2014 rule changes
The 2014 replay process is going to be much the same as the process from 2013; the changes being made to the system probably will barely register with most fans.
There were too many hurdles to implementing a true centralized replay system, so a simple change will allow the senior officiating staff to eavesdrop on the field-to-booth communication between the referee and the replay official. Dean Blandino or Alberto Riveron — the vice president and the senior supervisor of officiating, respectively — will be available to consult on every replay review. The home office won’t be able to compel a review that is under the exclusive domain of the replay official (plays that are scores, turnovers, after the two-minute warning, or in overtime); this includes the replay official’s decision to confirm there are no reviewable elements on a scoring play.
Replay rule revisions
VP of officiating or his designate can be consulted during replay review
Loose-ball recoveries in the field of play are reviewable
Rule 15-9-4 (reviewable plays) reorganized for an easier read
Although the complete operational details are not known, it appears that the referee will be allowed to make his call in a replay review. Initial indications are that Blandino and Riveron will take a hands-off approach, and allow the process of the review to go as normal. In cases where there is a misapplication of the rules or a missed aspect of the play, Blandino or Riveron can intercede. However, if the boss’s opinion is expressed during the review process, what grade-conscious referee is going to discard that opinion and go out on his own?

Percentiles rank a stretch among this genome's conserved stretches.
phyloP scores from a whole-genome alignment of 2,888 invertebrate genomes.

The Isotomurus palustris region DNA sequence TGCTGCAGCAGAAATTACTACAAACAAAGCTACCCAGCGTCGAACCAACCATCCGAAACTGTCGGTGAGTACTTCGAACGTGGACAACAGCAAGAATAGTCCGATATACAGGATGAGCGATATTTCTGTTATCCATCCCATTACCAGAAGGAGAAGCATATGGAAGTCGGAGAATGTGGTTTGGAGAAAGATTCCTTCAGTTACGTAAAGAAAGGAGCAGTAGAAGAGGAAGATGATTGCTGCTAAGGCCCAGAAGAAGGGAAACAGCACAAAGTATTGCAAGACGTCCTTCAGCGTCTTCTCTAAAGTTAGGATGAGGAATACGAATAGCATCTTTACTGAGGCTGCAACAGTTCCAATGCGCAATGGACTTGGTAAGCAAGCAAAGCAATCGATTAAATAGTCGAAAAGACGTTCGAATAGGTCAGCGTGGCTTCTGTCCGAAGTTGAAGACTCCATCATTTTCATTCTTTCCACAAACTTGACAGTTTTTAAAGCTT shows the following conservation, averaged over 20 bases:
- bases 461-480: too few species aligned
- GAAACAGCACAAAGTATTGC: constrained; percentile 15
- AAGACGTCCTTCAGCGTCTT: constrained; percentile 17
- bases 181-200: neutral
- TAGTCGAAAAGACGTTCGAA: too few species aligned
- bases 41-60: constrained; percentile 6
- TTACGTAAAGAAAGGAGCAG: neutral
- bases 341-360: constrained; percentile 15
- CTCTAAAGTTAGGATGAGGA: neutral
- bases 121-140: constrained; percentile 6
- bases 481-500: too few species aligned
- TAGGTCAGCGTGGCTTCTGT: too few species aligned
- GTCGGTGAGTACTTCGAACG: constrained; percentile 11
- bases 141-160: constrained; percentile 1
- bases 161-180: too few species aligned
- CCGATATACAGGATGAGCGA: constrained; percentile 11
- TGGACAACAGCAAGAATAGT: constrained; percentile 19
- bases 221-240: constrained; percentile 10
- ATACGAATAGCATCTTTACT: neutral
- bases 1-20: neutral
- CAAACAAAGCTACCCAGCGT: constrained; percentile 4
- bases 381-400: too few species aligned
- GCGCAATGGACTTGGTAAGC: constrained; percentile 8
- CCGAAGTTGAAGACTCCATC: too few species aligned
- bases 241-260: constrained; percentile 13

Football Zebras has learned that there is already precedent of this “senior staff audit” of the replay process. Because of the controversy around the playoff assignment in last year’s Chargers-Bengals wild card game, Blandino was in Cincinnati, and our sources say Blandino was positioned in the back of the replay booth to keep watch over the reviews by referee Jeff Triplette.
Something had to change this offseason with replay to ensure preventable errors were not made. While there was a widespread call to have the NFL match the NHL “war room” replay model, Football Zebras reported on Feb. 2 that the likely result was the system that the owners ultimately passed on Tuesday.
This new system, while just a minor change, will put Blandino right in the cross-hairs of public opinion to deliver. Blandino hasn’t been publicly tested quite like this, as his “Official Review” segments on the NFL Network come hours, even days, after the call. Blandino’s knowledge of the rules is unquestionably strong, but there is no room for error under the new process.
Based on his past statements, Blandino didn’t even want centralized replay, and this system buys him some time. If the league can make it through the 2014 season without a replay controversy, then there won’t be a major effort to reform and centralize the replay operation.
Recovery of a loose ball reviewable. There were three notable instances of a loose-ball recovery from the last season that could not be reviewed under the rules:
- a Steelers blocked field goal was ruled to have not been recovered, which ultimately allowed the Packers to keep the ball
- a fumble recovery by 49ers linebacker NaVorro Bowman in the NFC Championship game, all while while his knee was being excruciatingly torqued, was not seen by officials
- the Jaguars challenged a loose ball recovery, which was erroneously reviewed, and essentially lost a challenge and a timeout
Previously, loose-ball recoveries could only be reviewed as part of a boundary-line or end-zone decision. In all other instances, the ruling of a recovery could only come when a play was reversed to a fumble, and an immediate, clear recovery was made. The rationale was to avoid a replay situation where a ball goes into a fumble scrum. Most recoveries will involve a pileup, so the coach will have to be sure indisputable video evidence supports the risk of a loss of a challenge and a timeout.